How to Help Kids Deal With Disappointment

So much of life is about looking forward to things, and a change of plans can hit children especially hard. But kids actually benefit from feeling disappointed, especially when you teach them how to bounce back.

Disappointed Girl
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Whether it's a trip to the playground that gets ruined by rain or there are no more chocolate sprinkles at the ice cream shop, life is full of little and big disappointments. And as much as we'd like to spare our kids from letdowns, we can't—and that's a good thing.

"When children learn at an early age that they have the tools to get over a disappointing situation, they'll be able to rely on that throughout childhood and even as adults," says Robert Brooks, Ph.D., co-author of Raising Resilient Children. "If you bend over backward to shield them from disappointment, you're keeping them from developing some important skills."

That's not to say you shouldn't lend a hand. "If you help a child learn to ask for realistic support, lean on others, communicate well, and stay optimistic, you're assisting that child to handle what life throws at [them]," says Dr. Brooks.

The most effective approach to helping kids manage disappointment is to tailor your tactics to how your child currently reacts when a curveball comes their way. Here are some expert-approved tips for helping your child manage disappointment.

When Minor Problems Cause Big Tantrums

Would your child burst into tears if you ran out of their favorite brand of apple juice? Or throw themselves on the floor if another kid were playing with their favorite toy? If the tiniest disruptions spell big-time trouble or if your child dwells on a disappointment for hours, then you have to begin with the basics.

Here are strategies to help your child deal with disappointment without tantrums.

Explain and validate

Teach your child what can and can't be changed. They may not understand that the problem is out of your control or that a tantrum won't get them what they want. Validate their distress by saying, "I know you're upset," and then discuss more effective solutions.

Find what your child is really good at

Expose your preschooler to different activities until they find one they really enjoy—and you could see them mastering it. If a child can turn to something they know they're good at when the chips are down, it's like an instant ego boost, says Dr. Brooks. "It can immediately change [their] thought pattern from, 'Poor me, nothing ever goes my way,' to 'Oh well, it'll work out next time.'"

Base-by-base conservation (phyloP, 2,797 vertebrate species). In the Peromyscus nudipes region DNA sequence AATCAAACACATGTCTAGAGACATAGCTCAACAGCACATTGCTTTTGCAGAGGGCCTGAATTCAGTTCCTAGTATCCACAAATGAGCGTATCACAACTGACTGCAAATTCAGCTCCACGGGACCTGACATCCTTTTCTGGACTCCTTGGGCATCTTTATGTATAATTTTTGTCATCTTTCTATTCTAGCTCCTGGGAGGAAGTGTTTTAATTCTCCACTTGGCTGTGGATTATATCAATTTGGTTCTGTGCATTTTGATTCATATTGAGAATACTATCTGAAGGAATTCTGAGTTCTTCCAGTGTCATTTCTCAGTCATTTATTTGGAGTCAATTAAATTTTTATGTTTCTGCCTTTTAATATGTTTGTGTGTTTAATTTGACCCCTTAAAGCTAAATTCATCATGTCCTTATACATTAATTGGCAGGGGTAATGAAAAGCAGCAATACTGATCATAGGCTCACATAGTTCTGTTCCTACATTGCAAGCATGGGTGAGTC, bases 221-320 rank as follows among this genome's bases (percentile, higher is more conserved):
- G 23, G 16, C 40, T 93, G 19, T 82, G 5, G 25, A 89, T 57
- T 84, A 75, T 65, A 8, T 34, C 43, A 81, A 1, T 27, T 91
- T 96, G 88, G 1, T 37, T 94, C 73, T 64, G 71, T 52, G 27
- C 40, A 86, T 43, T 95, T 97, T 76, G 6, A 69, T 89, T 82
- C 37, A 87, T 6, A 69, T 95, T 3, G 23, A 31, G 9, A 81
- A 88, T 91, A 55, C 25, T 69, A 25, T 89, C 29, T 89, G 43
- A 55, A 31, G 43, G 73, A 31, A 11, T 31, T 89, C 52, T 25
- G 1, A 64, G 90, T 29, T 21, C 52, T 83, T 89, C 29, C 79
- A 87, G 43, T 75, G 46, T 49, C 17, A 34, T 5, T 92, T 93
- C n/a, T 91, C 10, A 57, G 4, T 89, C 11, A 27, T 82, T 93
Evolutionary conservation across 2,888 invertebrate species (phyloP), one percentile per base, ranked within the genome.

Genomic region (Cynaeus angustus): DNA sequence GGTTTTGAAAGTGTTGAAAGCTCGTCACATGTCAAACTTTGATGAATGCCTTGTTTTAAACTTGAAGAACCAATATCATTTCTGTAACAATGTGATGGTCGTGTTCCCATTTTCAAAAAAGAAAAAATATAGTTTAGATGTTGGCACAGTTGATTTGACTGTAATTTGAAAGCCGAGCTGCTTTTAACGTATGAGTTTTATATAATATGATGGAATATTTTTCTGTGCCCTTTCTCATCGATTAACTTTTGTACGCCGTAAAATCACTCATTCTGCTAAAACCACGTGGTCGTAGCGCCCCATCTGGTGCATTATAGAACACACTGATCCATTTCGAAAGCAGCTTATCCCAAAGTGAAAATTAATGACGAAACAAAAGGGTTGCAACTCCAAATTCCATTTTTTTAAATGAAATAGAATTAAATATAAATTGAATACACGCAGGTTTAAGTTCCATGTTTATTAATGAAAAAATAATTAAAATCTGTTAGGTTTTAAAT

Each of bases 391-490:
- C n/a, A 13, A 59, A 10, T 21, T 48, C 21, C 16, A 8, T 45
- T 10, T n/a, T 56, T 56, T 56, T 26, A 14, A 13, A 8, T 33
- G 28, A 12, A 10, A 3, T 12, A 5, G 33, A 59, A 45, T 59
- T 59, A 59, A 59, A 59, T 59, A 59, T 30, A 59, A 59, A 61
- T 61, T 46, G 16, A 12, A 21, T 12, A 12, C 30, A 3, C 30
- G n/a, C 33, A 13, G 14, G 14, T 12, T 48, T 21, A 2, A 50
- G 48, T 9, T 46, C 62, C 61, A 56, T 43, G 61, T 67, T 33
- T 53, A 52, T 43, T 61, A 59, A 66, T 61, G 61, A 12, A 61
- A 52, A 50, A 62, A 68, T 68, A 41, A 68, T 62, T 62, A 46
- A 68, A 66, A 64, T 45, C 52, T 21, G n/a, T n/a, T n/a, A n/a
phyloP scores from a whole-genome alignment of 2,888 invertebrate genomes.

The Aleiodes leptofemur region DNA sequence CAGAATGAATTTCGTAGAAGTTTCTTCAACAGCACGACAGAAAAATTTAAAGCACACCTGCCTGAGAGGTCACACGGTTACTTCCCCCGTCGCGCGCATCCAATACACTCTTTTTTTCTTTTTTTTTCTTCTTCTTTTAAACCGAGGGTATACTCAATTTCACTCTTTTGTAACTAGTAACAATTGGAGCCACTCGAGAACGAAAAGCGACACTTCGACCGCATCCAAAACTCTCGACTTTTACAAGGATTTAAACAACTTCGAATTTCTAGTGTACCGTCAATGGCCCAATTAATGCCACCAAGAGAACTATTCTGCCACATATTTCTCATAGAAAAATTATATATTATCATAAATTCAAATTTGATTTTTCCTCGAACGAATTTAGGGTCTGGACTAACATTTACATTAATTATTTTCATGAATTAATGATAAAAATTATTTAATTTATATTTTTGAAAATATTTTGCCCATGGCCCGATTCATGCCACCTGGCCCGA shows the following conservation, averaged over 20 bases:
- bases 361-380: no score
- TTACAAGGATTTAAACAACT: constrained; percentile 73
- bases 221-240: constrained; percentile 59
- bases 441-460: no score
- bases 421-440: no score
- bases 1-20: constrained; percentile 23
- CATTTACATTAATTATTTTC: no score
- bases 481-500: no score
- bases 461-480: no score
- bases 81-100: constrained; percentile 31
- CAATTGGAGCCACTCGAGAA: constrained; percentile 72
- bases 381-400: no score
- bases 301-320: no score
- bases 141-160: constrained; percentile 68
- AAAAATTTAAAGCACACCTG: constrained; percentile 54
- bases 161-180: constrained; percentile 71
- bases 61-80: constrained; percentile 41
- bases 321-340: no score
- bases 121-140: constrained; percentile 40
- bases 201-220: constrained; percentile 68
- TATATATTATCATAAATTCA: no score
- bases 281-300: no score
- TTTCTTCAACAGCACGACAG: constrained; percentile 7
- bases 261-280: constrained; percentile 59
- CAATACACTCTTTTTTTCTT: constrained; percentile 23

Don't use punishment

Don't punish your child for an adverse reaction to disappointment, especially if they're prone to tears. While that can be hard, remind yourself of the times you've needed to vent or have a good cry to get through a rough situation.

Model handling disappointment well

Kids learn a lot by watching their parents. So try and handle your own disappointments in the manner that you would want them to. And if you handle it by telling yourself coping statements like, "It's OK; it's not worth getting upset about," say them out loud so your kid can see what tools you are using and hopefully learn from them.

When Your Child Sulks From Disappointment

Perhaps your child still gets upset easily, but it doesn't progress to a full-blown tantrum. In other words: Your child is halfway there. To continue to foster resilience, take these steps.

Offer choices

Give your child a choice when the unexpected happens. "Kids this age feel like they have even less control over their life than usual when something doesn't go their way," says Dr. Brooks. "But giving a child an opportunity to make a decision can be empowering and can turn the situation around."

For example, you can say, "We can't go to the toy store now, but what toy would you like to play with?" or "Would you like to go tomorrow morning or afternoon?"

Encourage your child to be a helper

Find ways for your little one to help others. Volunteer together at your local nursing home, or let your child lend a hand when you prepare dinner—even though it might mean more of a mess for you. Selfless acts, even at this young age, start to give children a chance to put their own problems in perspective and help them feel they've made a positive difference—an important attitude related to resilience.

Teach your child problem solving skills

Instead of rushing to "fix" a problem, help your child solve it themselves, whether it's a broken toy or a fight over the bigger shovel. Although it might take time, they'll learn that they can make a bad situation better on their own.